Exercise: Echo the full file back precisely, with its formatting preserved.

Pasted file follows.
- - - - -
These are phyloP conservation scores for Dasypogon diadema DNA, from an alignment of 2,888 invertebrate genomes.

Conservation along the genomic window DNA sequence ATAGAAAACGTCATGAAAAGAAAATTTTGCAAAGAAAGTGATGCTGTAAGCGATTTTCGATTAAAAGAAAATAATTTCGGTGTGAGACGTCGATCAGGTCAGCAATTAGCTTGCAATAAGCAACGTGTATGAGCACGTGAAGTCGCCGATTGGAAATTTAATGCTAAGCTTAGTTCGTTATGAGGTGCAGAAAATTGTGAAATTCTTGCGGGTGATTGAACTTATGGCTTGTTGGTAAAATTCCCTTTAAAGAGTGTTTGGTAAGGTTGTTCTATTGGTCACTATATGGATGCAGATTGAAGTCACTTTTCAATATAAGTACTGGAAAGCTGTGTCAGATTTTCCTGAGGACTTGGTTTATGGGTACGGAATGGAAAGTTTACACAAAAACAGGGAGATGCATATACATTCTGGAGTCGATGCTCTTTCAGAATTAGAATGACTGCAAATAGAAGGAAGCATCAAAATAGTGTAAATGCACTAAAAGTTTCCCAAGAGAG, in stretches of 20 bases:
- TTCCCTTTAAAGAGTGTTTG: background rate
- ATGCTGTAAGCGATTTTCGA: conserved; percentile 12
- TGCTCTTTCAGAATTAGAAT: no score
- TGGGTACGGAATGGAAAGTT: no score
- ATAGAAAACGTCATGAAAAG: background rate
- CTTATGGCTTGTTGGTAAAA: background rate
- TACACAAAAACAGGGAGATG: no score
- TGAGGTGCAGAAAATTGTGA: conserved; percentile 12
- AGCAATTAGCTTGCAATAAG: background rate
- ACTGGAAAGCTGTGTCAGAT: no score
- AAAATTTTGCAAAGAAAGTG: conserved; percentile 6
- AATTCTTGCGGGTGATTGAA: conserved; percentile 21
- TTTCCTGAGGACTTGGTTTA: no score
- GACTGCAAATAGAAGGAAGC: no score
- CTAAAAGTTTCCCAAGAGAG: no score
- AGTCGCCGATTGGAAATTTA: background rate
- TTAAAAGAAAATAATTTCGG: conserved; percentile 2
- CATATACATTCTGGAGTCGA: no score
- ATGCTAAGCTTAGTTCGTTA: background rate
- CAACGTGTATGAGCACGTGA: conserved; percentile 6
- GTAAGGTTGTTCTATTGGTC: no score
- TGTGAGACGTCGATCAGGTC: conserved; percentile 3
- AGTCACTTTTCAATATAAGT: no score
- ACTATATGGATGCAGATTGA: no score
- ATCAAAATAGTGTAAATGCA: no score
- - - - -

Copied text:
These are phyloP conservation scores for Dasypogon diadema DNA, from an alignment of 2,888 invertebrate genomes.

Conservation along the genomic window DNA sequence ATAGAAAACGTCATGAAAAGAAAATTTTGCAAAGAAAGTGATGCTGTAAGCGATTTTCGATTAAAAGAAAATAATTTCGGTGTGAGACGTCGATCAGGTCAGCAATTAGCTTGCAATAAGCAACGTGTATGAGCACGTGAAGTCGCCGATTGGAAATTTAATGCTAAGCTTAGTTCGTTATGAGGTGCAGAAAATTGTGAAATTCTTGCGGGTGATTGAACTTATGGCTTGTTGGTAAAATTCCCTTTAAAGAGTGTTTGGTAAGGTTGTTCTATTGGTCACTATATGGATGCAGATTGAAGTCACTTTTCAATATAAGTACTGGAAAGCTGTGTCAGATTTTCCTGAGGACTTGGTTTATGGGTACGGAATGGAAAGTTTACACAAAAACAGGGAGATGCATATACATTCTGGAGTCGATGCTCTTTCAGAATTAGAATGACTGCAAATAGAAGGAAGCATCAAAATAGTGTAAATGCACTAAAAGTTTCCCAAGAGAG, in stretches of 20 bases:
- TTCCCTTTAAAGAGTGTTTG: background rate
- ATGCTGTAAGCGATTTTCGA: conserved; percentile 12
- TGCTCTTTCAGAATTAGAAT: no score
- TGGGTACGGAATGGAAAGTT: no score
- ATAGAAAACGTCATGAAAAG: background rate
- CTTATGGCTTGTTGGTAAAA: background rate
- TACACAAAAACAGGGAGATG: no score
- TGAGGTGCAGAAAATTGTGA: conserved; percentile 12
- AGCAATTAGCTTGCAATAAG: background rate
- ACTGGAAAGCTGTGTCAGAT: no score
- AAAATTTTGCAAAGAAAGTG: conserved; percentile 6
- AATTCTTGCGGGTGATTGAA: conserved; percentile 21
- TTTCCTGAGGACTTGGTTTA: no score
- GACTGCAAATAGAAGGAAGC: no score
- CTAAAAGTTTCCCAAGAGAG: no score
- AGTCGCCGATTGGAAATTTA: background rate
- TTAAAAGAAAATAATTTCGG: conserved; percentile 2
- CATATACATTCTGGAGTCGA: no score
- ATGCTAAGCTTAGTTCGTTA: background rate
- CAACGTGTATGAGCACGTGA: conserved; percentile 6
- GTAAGGTTGTTCTATTGGTC: no score
- TGTGAGACGTCGATCAGGTC: conserved; percentile 3
- AGTCACTTTTCAATATAAGT: no score
- ACTATATGGATGCAGATTGA: no score
- ATCAAAATAGTGTAAATGCA: no score